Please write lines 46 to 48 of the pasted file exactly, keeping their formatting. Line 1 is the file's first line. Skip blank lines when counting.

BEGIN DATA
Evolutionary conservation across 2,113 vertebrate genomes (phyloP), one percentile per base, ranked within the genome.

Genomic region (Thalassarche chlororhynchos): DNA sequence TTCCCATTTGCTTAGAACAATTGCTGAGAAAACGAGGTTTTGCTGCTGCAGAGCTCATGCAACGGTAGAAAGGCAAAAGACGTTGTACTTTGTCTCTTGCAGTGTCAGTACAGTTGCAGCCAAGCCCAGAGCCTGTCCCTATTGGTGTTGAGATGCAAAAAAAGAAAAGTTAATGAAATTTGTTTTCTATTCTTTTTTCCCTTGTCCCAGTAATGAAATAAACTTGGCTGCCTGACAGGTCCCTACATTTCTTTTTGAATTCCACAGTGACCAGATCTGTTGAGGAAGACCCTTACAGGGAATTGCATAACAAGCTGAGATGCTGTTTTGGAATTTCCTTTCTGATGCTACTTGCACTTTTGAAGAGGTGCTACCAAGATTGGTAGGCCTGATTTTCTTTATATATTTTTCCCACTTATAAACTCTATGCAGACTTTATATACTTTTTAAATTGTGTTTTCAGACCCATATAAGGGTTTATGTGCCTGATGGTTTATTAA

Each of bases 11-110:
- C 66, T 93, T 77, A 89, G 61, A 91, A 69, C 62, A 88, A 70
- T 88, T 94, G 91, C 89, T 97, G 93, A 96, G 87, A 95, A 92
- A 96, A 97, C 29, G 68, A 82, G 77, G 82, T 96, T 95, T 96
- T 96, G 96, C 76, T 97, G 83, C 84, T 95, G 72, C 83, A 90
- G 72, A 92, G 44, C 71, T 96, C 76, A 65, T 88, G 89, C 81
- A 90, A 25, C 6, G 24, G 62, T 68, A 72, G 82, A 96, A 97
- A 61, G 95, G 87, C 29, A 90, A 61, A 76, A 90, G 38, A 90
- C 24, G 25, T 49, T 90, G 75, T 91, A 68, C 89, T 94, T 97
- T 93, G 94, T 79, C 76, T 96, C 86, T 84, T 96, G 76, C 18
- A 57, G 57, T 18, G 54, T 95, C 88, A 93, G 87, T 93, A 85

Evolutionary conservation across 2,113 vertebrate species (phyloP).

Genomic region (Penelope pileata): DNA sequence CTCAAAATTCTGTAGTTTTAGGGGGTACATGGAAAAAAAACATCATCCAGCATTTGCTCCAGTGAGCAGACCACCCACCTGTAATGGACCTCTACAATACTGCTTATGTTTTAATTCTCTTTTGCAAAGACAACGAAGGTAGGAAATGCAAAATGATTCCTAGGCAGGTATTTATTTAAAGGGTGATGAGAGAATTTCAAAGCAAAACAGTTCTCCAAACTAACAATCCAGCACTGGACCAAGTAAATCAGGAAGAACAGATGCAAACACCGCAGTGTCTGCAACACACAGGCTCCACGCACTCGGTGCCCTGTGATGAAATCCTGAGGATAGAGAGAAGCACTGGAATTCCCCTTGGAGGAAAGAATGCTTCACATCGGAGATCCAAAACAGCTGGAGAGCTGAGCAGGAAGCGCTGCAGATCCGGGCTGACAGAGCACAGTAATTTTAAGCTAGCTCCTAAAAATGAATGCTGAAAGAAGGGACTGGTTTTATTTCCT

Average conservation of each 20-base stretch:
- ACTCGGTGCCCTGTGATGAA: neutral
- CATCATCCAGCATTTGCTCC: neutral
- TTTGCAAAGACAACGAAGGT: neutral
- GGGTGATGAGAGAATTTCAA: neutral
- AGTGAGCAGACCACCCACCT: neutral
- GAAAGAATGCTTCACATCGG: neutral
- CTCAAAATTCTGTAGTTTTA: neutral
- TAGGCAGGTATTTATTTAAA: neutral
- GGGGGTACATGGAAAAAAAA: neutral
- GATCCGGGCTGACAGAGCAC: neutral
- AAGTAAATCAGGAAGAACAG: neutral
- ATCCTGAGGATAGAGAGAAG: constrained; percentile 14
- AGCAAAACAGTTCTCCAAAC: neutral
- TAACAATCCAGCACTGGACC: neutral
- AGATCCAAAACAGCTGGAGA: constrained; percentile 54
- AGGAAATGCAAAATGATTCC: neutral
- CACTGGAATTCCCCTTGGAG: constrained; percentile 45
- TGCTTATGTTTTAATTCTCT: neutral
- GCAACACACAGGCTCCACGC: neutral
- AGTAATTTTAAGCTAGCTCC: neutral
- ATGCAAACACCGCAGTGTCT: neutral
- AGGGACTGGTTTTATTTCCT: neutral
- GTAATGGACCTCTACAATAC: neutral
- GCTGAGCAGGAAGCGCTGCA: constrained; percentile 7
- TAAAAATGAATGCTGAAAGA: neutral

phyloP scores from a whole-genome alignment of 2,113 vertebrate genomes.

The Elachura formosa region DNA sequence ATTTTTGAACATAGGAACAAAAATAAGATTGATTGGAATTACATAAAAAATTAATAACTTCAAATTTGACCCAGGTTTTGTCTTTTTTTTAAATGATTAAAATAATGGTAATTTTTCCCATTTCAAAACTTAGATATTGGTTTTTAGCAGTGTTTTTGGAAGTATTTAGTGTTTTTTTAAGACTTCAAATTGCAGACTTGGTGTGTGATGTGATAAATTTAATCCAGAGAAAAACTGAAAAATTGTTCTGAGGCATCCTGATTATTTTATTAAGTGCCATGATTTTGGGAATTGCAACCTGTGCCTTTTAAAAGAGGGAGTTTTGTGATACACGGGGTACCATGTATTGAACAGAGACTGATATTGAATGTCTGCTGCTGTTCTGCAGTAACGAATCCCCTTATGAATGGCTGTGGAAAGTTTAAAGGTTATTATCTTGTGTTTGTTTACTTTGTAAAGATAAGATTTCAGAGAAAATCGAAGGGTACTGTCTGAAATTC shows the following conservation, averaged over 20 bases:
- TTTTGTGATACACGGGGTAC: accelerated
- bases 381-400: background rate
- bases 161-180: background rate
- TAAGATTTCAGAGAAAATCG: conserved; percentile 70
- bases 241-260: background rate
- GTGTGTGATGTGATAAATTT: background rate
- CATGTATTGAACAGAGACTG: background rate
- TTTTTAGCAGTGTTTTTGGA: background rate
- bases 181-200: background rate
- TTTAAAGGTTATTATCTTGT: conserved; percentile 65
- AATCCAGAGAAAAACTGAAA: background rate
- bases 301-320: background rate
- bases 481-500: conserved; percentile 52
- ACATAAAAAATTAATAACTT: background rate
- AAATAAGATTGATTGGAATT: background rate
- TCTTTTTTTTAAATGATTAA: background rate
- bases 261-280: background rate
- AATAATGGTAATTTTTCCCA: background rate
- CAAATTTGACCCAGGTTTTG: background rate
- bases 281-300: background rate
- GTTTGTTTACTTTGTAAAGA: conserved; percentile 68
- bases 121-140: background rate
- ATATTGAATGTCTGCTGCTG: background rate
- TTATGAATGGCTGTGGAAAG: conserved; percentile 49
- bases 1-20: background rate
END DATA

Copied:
- bases 161-180: background rate
- TAAGATTTCAGAGAAAATCG: conserved; percentile 70
- bases 241-260: background rate